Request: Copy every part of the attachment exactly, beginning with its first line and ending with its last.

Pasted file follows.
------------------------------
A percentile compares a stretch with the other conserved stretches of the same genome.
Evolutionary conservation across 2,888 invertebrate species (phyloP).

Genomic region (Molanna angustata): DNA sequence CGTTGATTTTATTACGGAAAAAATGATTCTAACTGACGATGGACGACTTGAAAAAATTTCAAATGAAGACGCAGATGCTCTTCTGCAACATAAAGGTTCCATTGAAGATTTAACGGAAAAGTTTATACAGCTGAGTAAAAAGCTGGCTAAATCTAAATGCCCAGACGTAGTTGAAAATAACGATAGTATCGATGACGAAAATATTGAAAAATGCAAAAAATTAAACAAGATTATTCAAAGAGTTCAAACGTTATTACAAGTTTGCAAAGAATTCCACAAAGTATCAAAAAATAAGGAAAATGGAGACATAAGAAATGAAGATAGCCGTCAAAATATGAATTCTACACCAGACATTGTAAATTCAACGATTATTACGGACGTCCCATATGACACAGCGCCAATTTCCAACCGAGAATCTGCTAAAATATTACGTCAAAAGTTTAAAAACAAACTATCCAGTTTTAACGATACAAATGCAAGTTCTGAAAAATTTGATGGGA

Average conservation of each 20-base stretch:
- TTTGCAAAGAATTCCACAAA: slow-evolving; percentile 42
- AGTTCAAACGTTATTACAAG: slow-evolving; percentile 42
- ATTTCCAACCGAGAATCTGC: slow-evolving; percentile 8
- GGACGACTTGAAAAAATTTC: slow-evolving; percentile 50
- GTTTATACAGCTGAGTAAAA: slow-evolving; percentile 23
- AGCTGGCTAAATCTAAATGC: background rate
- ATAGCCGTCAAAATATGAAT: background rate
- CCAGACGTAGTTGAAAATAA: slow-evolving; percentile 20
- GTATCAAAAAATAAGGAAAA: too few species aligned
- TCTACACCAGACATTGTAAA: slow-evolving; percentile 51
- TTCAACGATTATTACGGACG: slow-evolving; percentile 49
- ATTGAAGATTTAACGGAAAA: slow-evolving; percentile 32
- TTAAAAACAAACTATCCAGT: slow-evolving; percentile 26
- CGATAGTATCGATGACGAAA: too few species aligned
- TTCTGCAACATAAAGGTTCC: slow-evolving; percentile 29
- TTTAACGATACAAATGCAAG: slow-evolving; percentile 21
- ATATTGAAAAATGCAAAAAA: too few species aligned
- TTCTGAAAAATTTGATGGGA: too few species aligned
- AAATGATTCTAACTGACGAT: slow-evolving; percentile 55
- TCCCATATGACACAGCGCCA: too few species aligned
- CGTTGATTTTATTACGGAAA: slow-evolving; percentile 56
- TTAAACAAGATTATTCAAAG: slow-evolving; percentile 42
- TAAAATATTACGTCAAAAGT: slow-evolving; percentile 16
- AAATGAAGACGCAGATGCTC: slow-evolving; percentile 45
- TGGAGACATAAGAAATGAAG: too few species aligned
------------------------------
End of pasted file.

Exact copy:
A percentile compares a stretch with the other conserved stretches of the same genome.
Evolutionary conservation across 2,888 invertebrate species (phyloP).

Genomic region (Molanna angustata): DNA sequence CGTTGATTTTATTACGGAAAAAATGATTCTAACTGACGATGGACGACTTGAAAAAATTTCAAATGAAGACGCAGATGCTCTTCTGCAACATAAAGGTTCCATTGAAGATTTAACGGAAAAGTTTATACAGCTGAGTAAAAAGCTGGCTAAATCTAAATGCCCAGACGTAGTTGAAAATAACGATAGTATCGATGACGAAAATATTGAAAAATGCAAAAAATTAAACAAGATTATTCAAAGAGTTCAAACGTTATTACAAGTTTGCAAAGAATTCCACAAAGTATCAAAAAATAAGGAAAATGGAGACATAAGAAATGAAGATAGCCGTCAAAATATGAATTCTACACCAGACATTGTAAATTCAACGATTATTACGGACGTCCCATATGACACAGCGCCAATTTCCAACCGAGAATCTGCTAAAATATTACGTCAAAAGTTTAAAAACAAACTATCCAGTTTTAACGATACAAATGCAAGTTCTGAAAAATTTGATGGGA

Average conservation of each 20-base stretch:
- TTTGCAAAGAATTCCACAAA: slow-evolving; percentile 42
- AGTTCAAACGTTATTACAAG: slow-evolving; percentile 42
- ATTTCCAACCGAGAATCTGC: slow-evolving; percentile 8
- GGACGACTTGAAAAAATTTC: slow-evolving; percentile 50
- GTTTATACAGCTGAGTAAAA: slow-evolving; percentile 23
- AGCTGGCTAAATCTAAATGC: background rate
- ATAGCCGTCAAAATATGAAT: background rate
- CCAGACGTAGTTGAAAATAA: slow-evolving; percentile 20
- GTATCAAAAAATAAGGAAAA: too few species aligned
- TCTACACCAGACATTGTAAA: slow-evolving; percentile 51
- TTCAACGATTATTACGGACG: slow-evolving; percentile 49
- ATTGAAGATTTAACGGAAAA: slow-evolving; percentile 32
- TTAAAAACAAACTATCCAGT: slow-evolving; percentile 26
- CGATAGTATCGATGACGAAA: too few species aligned
- TTCTGCAACATAAAGGTTCC: slow-evolving; percentile 29
- TTTAACGATACAAATGCAAG: slow-evolving; percentile 21
- ATATTGAAAAATGCAAAAAA: too few species aligned
- TTCTGAAAAATTTGATGGGA: too few species aligned
- AAATGATTCTAACTGACGAT: slow-evolving; percentile 55
- TCCCATATGACACAGCGCCA: too few species aligned
- CGTTGATTTTATTACGGAAA: slow-evolving; percentile 56
- TTAAACAAGATTATTCAAAG: slow-evolving; percentile 42
- TAAAATATTACGTCAAAAGT: slow-evolving; percentile 16
- AAATGAAGACGCAGATGCTC: slow-evolving; percentile 45
- TGGAGACATAAGAAATGAAG: too few species aligned